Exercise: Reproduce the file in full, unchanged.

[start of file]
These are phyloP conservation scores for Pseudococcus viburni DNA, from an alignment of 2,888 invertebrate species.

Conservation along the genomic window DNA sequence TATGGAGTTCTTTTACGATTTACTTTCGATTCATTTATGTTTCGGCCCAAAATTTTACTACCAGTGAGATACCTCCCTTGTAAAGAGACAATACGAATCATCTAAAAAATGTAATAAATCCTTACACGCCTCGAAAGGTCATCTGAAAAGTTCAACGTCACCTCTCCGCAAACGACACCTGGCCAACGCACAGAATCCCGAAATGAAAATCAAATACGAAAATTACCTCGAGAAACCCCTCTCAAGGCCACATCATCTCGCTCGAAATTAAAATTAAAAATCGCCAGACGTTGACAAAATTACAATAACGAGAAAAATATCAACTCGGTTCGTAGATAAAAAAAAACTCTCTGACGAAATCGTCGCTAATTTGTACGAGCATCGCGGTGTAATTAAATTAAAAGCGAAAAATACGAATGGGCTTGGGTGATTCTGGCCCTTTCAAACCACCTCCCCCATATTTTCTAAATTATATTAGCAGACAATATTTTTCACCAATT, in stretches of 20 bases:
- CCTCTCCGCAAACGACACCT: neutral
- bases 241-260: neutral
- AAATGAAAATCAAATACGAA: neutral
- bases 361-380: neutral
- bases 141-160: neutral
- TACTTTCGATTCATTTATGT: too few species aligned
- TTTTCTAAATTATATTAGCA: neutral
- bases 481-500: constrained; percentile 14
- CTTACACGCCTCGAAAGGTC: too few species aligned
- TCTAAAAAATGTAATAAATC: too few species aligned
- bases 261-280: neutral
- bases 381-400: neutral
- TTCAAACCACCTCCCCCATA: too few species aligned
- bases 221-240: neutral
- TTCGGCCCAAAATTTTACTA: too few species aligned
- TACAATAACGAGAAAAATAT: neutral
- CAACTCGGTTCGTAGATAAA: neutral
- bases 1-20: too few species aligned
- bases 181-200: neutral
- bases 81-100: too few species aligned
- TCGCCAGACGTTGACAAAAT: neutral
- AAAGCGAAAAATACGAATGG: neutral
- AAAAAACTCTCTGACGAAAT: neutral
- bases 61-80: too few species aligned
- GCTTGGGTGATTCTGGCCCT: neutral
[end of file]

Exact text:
These are phyloP conservation scores for Pseudococcus viburni DNA, from an alignment of 2,888 invertebrate species.

Conservation along the genomic window DNA sequence TATGGAGTTCTTTTACGATTTACTTTCGATTCATTTATGTTTCGGCCCAAAATTTTACTACCAGTGAGATACCTCCCTTGTAAAGAGACAATACGAATCATCTAAAAAATGTAATAAATCCTTACACGCCTCGAAAGGTCATCTGAAAAGTTCAACGTCACCTCTCCGCAAACGACACCTGGCCAACGCACAGAATCCCGAAATGAAAATCAAATACGAAAATTACCTCGAGAAACCCCTCTCAAGGCCACATCATCTCGCTCGAAATTAAAATTAAAAATCGCCAGACGTTGACAAAATTACAATAACGAGAAAAATATCAACTCGGTTCGTAGATAAAAAAAAACTCTCTGACGAAATCGTCGCTAATTTGTACGAGCATCGCGGTGTAATTAAATTAAAAGCGAAAAATACGAATGGGCTTGGGTGATTCTGGCCCTTTCAAACCACCTCCCCCATATTTTCTAAATTATATTAGCAGACAATATTTTTCACCAATT, in stretches of 20 bases:
- CCTCTCCGCAAACGACACCT: neutral
- bases 241-260: neutral
- AAATGAAAATCAAATACGAA: neutral
- bases 361-380: neutral
- bases 141-160: neutral
- TACTTTCGATTCATTTATGT: too few species aligned
- TTTTCTAAATTATATTAGCA: neutral
- bases 481-500: constrained; percentile 14
- CTTACACGCCTCGAAAGGTC: too few species aligned
- TCTAAAAAATGTAATAAATC: too few species aligned
- bases 261-280: neutral
- bases 381-400: neutral
- TTCAAACCACCTCCCCCATA: too few species aligned
- bases 221-240: neutral
- TTCGGCCCAAAATTTTACTA: too few species aligned
- TACAATAACGAGAAAAATAT: neutral
- CAACTCGGTTCGTAGATAAA: neutral
- bases 1-20: too few species aligned
- bases 181-200: neutral
- bases 81-100: too few species aligned
- TCGCCAGACGTTGACAAAAT: neutral
- AAAGCGAAAAATACGAATGG: neutral
- AAAAAACTCTCTGACGAAAT: neutral
- bases 61-80: too few species aligned
- GCTTGGGTGATTCTGGCCCT: neutral